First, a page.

- World's Weirdest Hotels
- 10 Tips to a Sexy Hotel Room
- America's Coolest Small Towns
skirted by the Danube River and backed by
steep mountains complete with a crumbling
Gregor Semrad/courtesy Durnstein Hotel
Eleven people lucky enough to travel for a living reveal their favorite recent discoveries—places they happened upon and still can't stop thinking about. Here are their stories.
The traveler: Michael Guerriero, author of the guidebook Party Across America: 101 of the Greatest Festivals, Sporting Events, and Celebrations in the U.S.
The place: Backed by striking mountains, Dürnstein's winding cobblestoned streets and homes with steep, red-tiled roofs and window flower boxes look plucked out of a fairy tale. Sections of the fortified walls remain intact, and the baroque church's blue-and-white clock tower is inverted in time (when it's 3 p.m., the clock reads 9). A crumbling castle fortress rewards those who make the 30-minute hike up to it from Dürnstein with marvelous views of the Wachau valley. Its terraced vineyards yield crisp, dry Rieslings and Grüner Veltliners. In early April, the landscape erupts in pale-pink blossoms, and prized apricot fruits turn up in strudels, pork dishes, and Marillenknödel—traditional apricot dumplings rolled in butter-toasted bread crumbs.
Travel Ink/Getty Images
The traveler: Christian Pucher, development director for Six Senses Resorts & Spas, a Bangkok–based hotelier known for its high-end eco-resorts in pristine locales.
The place: Few places evoke paradise like the mythical Shangri-La, the mountainous valley depicted in James Hilton's 1933 novel, Lost Horizon. And that's just what Pucher found when he encountered the northwestern area of China's Yunnan province, which borders Tibet and was renamed Shangri-La in 2001 for its natural beauty. The snowcapped peaks, Alpine lakes, and deep gorges of the Tibetan Plateau were unlike anything the Swiss native had imagined. "I was in absolute awe," Pucher says. "Mountains of up to 22,000 feet would rise and drop into valleys of 6,000 feet or more. The roads crossed some of the most beautiful landscapes I had ever seen."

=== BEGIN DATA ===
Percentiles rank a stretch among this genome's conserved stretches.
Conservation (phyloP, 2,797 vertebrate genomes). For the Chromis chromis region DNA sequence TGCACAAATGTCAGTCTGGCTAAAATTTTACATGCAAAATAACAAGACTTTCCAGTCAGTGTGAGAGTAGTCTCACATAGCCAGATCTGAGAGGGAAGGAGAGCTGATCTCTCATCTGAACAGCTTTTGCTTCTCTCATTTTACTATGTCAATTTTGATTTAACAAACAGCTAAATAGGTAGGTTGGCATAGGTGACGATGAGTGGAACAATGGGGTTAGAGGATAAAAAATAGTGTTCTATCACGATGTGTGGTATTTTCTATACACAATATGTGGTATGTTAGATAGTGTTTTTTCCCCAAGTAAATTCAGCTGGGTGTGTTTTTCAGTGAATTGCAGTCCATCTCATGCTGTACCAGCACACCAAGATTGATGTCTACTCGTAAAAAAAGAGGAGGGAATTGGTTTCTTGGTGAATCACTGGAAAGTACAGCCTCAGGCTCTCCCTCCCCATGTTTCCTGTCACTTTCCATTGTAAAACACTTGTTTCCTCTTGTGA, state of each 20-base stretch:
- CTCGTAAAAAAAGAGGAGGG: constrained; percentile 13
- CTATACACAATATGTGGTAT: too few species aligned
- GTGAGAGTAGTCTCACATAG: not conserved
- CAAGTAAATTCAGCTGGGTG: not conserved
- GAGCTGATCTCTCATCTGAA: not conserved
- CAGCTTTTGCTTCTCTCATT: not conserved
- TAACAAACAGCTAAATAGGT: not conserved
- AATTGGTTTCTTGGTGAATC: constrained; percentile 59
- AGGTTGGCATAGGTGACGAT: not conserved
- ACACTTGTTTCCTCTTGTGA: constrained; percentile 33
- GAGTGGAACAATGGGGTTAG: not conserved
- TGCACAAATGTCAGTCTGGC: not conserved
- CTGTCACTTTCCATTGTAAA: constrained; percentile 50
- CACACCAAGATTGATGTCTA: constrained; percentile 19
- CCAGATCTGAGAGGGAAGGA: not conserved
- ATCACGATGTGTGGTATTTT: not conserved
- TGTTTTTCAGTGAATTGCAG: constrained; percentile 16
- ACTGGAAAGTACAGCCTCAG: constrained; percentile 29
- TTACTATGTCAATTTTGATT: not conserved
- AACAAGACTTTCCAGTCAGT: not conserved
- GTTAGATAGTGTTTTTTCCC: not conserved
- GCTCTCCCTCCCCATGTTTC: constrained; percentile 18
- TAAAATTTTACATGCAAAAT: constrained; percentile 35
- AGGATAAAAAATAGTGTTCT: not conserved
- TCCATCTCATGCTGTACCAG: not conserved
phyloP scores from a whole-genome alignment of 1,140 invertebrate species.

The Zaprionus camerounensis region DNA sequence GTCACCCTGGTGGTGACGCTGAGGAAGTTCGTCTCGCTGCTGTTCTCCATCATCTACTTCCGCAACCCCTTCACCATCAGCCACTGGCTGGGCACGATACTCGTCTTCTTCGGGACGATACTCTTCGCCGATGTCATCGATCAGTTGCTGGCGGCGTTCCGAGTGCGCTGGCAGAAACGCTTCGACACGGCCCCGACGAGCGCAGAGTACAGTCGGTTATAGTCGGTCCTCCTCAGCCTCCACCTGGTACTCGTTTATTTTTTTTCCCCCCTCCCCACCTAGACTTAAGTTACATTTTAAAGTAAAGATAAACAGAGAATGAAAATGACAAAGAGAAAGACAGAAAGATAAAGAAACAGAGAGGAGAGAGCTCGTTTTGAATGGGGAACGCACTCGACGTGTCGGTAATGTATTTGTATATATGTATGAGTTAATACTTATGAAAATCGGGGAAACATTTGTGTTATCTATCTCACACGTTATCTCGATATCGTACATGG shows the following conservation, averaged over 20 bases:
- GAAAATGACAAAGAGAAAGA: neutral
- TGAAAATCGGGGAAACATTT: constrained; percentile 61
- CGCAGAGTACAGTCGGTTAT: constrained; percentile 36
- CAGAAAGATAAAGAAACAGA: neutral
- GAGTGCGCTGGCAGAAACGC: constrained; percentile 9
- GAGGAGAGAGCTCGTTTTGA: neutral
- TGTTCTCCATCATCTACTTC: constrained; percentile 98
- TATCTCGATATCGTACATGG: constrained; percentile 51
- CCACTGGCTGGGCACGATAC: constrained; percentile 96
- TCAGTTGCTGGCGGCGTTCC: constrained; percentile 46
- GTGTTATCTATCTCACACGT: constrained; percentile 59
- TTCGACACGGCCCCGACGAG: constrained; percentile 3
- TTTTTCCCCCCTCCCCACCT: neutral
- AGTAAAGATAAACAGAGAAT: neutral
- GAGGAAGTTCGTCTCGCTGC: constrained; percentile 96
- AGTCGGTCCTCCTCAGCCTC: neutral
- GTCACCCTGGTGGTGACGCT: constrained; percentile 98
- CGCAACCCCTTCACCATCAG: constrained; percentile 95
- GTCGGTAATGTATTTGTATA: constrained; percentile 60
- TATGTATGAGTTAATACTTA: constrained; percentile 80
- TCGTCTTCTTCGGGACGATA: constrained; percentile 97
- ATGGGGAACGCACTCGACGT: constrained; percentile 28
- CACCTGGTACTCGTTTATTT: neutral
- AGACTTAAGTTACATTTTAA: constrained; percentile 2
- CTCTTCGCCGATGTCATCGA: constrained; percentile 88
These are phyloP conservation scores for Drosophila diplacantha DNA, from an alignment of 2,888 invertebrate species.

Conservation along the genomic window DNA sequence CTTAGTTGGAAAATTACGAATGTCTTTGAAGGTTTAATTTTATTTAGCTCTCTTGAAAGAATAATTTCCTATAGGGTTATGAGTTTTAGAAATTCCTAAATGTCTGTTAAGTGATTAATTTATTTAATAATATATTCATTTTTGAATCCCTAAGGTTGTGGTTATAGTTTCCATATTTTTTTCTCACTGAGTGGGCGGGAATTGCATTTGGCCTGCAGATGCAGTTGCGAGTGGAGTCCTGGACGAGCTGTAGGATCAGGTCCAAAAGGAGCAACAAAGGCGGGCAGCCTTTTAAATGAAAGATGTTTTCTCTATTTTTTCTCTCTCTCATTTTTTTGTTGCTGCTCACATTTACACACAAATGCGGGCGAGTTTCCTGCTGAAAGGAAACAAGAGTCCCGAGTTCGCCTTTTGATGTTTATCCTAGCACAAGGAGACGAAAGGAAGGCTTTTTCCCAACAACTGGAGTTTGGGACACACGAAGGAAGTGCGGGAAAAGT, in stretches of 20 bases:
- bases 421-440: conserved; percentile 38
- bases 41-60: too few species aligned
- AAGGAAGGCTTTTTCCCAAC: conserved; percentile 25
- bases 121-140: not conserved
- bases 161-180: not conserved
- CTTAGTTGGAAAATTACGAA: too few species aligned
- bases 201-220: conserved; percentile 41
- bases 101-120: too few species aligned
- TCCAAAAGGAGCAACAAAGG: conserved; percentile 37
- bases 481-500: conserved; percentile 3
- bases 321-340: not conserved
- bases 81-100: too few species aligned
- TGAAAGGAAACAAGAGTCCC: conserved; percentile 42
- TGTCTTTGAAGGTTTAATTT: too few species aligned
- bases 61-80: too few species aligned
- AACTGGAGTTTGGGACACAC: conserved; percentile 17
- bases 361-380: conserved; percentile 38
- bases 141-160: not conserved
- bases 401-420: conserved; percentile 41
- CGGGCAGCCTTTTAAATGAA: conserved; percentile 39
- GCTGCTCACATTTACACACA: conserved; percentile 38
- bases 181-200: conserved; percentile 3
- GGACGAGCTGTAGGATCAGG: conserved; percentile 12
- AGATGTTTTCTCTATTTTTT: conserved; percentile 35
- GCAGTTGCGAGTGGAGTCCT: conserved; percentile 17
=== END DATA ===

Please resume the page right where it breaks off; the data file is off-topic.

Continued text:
The traveler: Alex Robertson Textor, a prolific blogger and the author of a low-budget Caribbean guide. He travels about 12 times a year on assignments for The New York Times, Budget Travel, and Eurocheapo.
The place: Despite its position on the banks of Macedonia's magnificent Lake Ohrid and its popularity among Europeans, Ohrid remains unknown to most American travelers. But it's reaching an on-the-verge moment—like Prague 20 years ago—that should grant early North American arrivals serious bragging rights. "In the height of summer, there's a party atmosphere," says Textor. "Lots of people rent a car or a taxi for the day and circle the lake." A worthwhile stop is the 10th-century monastery complex Sveti Naum, which has commanding views of the lake's blue-green water and a church gilded with elaborate frescoes.
Courtesy Cruce Andino
Lago Todos los Santos, Chile
The traveler: Rupert Barrington, who has spent 20 years traveling to far-flung places as a producer for BBC wildlife programs, including this spring's Life series.